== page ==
Is there anything good about ageing?
I spent a week in Finland this month, with my grandmother, in an elderly home amidst woods and lakes, and I must say, there’s something about being in a home for the elderly, a stillness that should be a part of younger life too.
I don’t mean to glamorize old age (if that’s even possible). I have a tendency to prefer matters of the spirit to practical matters.
There are indeed many practical matters to old age, and many are unpleasant.
Eating is one of them.
My grandmother puts so much butter on everything, I have a feeling she would eat butter in spoonfuls if she could. When we eat, there is butter everywhere; on her chin, on the table, on the table cloth…
Harsh as it might sound, keeping my appetite when we eat can be tricky.
There are other practically hygienic qualms that come with age. Without going into too much detail, let’s remember that old people loose muscular functions.
Then there is the practical issue of poor health, and the physical and psychological effects that come with.
Still somehow, I feel that the spiritual matters outnumber the practical.
Each morning I would stand on our balcony and stare at old people walking around aimlessly. Although they were moving, it felt like looking at the negative of a photograph. Still, but alive.
I liked going for walks around the home. Firstly, because my youth seems so appreciated. It seems to make the old people happy that also a young person could enjoy a walk in their premises. Unlike most Finns, they are talkative and quick to ask, not what I’m doing at the home, but if I too am enjoying my walk ☺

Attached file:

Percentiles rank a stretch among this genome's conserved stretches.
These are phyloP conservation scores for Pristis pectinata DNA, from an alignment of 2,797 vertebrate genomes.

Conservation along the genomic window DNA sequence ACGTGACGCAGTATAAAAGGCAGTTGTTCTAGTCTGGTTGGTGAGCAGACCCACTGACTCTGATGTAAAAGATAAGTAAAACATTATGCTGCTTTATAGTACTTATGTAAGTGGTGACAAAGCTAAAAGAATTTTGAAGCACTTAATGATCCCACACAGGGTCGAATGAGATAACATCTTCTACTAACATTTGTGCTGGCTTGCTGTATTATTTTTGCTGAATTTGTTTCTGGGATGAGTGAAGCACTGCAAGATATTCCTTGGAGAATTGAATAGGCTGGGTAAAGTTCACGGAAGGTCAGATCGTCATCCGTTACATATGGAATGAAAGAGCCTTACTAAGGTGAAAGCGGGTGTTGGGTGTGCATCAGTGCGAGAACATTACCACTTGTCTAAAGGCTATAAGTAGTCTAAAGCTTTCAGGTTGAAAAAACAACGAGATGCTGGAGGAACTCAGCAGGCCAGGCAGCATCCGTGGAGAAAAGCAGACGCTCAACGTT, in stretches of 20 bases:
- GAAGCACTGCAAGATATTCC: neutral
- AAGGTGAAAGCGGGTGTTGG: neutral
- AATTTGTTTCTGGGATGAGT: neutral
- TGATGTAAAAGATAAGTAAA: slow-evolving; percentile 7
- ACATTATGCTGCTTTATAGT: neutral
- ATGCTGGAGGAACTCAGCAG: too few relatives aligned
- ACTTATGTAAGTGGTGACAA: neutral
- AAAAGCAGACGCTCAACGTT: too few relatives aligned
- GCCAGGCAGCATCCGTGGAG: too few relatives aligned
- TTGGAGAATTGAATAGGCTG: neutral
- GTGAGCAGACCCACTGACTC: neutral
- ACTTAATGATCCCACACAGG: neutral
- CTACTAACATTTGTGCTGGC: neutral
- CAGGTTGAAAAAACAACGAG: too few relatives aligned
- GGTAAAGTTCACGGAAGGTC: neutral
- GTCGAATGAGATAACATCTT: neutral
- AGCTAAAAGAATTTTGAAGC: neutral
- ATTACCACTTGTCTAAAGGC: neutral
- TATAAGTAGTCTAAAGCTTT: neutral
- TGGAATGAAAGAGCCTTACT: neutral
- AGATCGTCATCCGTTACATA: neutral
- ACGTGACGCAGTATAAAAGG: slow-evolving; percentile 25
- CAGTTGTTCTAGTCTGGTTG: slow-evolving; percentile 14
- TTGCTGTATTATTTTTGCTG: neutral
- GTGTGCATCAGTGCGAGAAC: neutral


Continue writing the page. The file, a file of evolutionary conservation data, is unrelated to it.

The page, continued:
Secondly, I enjoy the pace. The inevitable feeling that death is always around the corner is inappropriately comforting. Nothing can be taken for granted you see; every step is a blessing, words are exchanged sparingly, and care-fully.
I’m back in London now, and I brought back many wisdoms from the elders. Before I left, my grandmother who suffers from dementia, asked me innocently what time I would be back, and when I replied that I’d be back soon, I meant it.
I miss my old friends, and it’s not depressing, although it might sound sad.
In Nigeria, we tend to see elderly homes as a Western way of treating the elderly, but now they are becoming a feature even in African life. It’s a sensitive topic, who should care for our parents when they become to old to care for themselves, and one that ultimately varies from family to family. When I grow old I believe I would rather embrace the increasingly unusual calmness and tranquility that such a home provides.
Or, is a house full of life and laughter preferable in your opinion?—